By its plain terms, s.265(5B) addresses the situation where assets have been “recovered”, in other words, where funded litigation has succeeded. The present case is concerned with the opposite situation, namely where the funded litigation has failed. Acceding to Mr Smith’s submission would fetter the court’s discretion. Moreover it would do so by attributing to the subsection some policy to do with funded litigation that has failed even though the subsection itself is plainly concerned with funded litigation that has succeeded.
To put it another way, while we can well accept that the policy underlying s.265B(5B) is to encourage creditors to fund litigation by the liquidator for the benefit of the general body of creditors, we do not accept that the policy is for such litigation to be undertaken without any risk as to costs, either on the part of the company in liquidation or a funder where the action, defence or appeal is unsuccessful. Indeed, the subsection explicitly gives the court power to allow funding creditors an advantageous distribution of recovered assets or expenses in order to reflect “the risk run by them” in financing the liquidator’s litigation. That risk plainly includes the risk of adverse costs orders. It is therefore plainly not the subsection’s underlying policy to immunise such funders from liability as to costs.
EXHAUSTION OF THE POWER?
What remains to be dealt with is Mr Smith’s submission that ordering costs against the funded litigant Powick rendered the court functus officio in regard to costs and exhausted its power to order costs against the funder Florens. We reject this submission for the following reasons.
It can often happen – as happened in the present case – that there is little or no doubt that costs should be ordered against the funded litigant, but whether or not costs should be ordered against the funder is a matter of considerable controversy. There can be no objection to – and everything to be said for – making the obvious order against the funded litigant straightaway. Thereafter the funded litigant’s successful opponent may decide – upon mature consideration and, for instance, upon it becoming clear that the costs order cannot be satisfied by the funded litigant – to seek costs against the funder. If the court, after a full and fair hearing, makes an order for costs against the funder, then such an order as to costs against the funder would supplement the order as to costs earlier made against the funded litigant. The court would be carrying out its duty to do what it considers just. It would be acting to see that a right to be compensated in costs is satisfied by an effective order rather than mocked by an empty one. Making an order that has to be supplemented by another order to achieve justice does not exhaust the power to make that supplementary order.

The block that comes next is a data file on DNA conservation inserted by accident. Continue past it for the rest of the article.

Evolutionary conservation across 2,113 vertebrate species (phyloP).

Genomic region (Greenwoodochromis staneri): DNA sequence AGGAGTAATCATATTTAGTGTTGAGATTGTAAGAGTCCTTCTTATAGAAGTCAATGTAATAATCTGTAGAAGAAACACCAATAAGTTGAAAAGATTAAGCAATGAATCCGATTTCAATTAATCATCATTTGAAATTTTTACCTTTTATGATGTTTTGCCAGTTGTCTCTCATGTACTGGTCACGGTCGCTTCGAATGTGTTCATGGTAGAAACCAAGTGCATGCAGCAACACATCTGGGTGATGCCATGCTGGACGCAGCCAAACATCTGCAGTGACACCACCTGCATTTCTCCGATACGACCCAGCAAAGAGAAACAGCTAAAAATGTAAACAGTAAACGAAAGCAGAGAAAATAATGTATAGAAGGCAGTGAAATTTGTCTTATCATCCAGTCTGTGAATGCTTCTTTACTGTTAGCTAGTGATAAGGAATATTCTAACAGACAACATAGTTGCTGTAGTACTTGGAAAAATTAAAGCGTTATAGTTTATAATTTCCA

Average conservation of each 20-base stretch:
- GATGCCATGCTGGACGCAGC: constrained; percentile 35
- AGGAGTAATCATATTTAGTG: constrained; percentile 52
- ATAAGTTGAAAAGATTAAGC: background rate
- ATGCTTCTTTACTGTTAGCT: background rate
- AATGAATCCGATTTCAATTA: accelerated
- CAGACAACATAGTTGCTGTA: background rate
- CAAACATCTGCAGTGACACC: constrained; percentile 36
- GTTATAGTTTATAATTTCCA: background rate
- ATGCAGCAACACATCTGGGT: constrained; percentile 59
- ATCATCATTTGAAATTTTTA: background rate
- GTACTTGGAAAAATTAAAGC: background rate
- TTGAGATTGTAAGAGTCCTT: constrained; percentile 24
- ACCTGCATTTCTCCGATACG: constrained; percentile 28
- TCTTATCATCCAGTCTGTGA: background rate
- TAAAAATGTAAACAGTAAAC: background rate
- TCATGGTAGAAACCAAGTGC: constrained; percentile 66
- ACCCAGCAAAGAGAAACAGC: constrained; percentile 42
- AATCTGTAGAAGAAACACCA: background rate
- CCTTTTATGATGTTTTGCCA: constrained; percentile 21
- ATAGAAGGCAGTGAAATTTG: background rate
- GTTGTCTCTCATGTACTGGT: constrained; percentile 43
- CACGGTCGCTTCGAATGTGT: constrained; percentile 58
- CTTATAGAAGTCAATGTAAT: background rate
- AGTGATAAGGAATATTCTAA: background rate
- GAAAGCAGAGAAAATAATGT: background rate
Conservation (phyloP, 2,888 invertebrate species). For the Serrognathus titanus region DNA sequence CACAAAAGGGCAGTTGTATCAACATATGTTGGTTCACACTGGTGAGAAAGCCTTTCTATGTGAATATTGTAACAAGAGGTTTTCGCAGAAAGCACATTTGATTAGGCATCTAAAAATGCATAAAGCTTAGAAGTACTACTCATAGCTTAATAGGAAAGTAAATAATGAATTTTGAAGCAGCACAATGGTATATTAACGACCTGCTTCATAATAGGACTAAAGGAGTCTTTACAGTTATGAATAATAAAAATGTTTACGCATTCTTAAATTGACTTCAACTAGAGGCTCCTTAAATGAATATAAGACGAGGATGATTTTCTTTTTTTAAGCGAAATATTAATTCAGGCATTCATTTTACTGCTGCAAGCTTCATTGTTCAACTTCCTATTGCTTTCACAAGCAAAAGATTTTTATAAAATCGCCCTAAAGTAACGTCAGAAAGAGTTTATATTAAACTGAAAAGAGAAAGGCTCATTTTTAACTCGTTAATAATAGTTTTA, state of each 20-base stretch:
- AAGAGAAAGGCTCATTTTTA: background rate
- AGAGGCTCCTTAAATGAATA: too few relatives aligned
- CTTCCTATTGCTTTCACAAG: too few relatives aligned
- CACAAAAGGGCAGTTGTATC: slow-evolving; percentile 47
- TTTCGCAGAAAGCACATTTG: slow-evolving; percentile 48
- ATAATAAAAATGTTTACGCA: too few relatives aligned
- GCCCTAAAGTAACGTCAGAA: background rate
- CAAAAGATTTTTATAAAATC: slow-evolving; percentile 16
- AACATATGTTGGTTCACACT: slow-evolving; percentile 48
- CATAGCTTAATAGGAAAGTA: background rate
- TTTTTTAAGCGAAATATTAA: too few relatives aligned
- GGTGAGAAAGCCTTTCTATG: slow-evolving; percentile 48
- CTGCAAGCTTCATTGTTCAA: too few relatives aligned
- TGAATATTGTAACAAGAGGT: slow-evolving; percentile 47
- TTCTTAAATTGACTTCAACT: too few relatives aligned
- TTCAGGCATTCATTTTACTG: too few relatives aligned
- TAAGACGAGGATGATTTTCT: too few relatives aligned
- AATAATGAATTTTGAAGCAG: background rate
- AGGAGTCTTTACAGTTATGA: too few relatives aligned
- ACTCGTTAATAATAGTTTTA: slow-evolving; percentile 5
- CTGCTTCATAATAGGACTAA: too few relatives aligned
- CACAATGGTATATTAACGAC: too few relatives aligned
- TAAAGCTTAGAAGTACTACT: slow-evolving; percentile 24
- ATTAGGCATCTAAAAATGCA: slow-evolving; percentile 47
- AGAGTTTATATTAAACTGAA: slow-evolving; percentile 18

The order against Florens does not vary the order earlier made against Powick. Nor does it substitute an order that makes Florens jointly and severally liable for costs with Powick, so as to give Powick a right of contribution against Florens. Powick remains fully liable for the costs of the proceedings. Florens is only liable to the extent of any shortfall.
There was a proper foundation in law and on the facts for Waung J to order costs against Florens as he did. And we are not persuaded that there is any error in his approach such as to vitiate his exercise of discretion.
The Dowthorpe (1843) 2 W. Rob. 73; 166 ER 682
The Byzantion (1922) 12 Ll LR 9
The Lord Strathcona  P 143
The Mardina Merchant  1 WLR 147
Dymocks Franchise Systems (NSW) Pty Ltd v Todd  1 WLR 2807
Re Companies Ordinance and Kiu May Construction Co Ltd  HKLR 165
Re Intertrans Far East Ltd  2 HKLR 331
Forbes–Smith v Forbes-Smith  P258
John Fairfax & Sons Pty Ltd v E C de Witt & Co. (Australia) Pty Ltd  1 QB 323
Knight v FP Special Assets Ltd (1992) 174 CLR 178
Hamilton v Al Fayed (No.2)  QB 1175
High Court Ordinance, Cap.4: s.52A
Companies Ordinance, Cap.32: s.265
Mr Colin Wright and Miss Shannon Leung (instructed by Messrs Johnson Stokes & Master) for the appellant
Mr Clifford Smith SC and Miss Rachel Lam (instructed by Messrs Holman Fenwick & Willan) for the respondent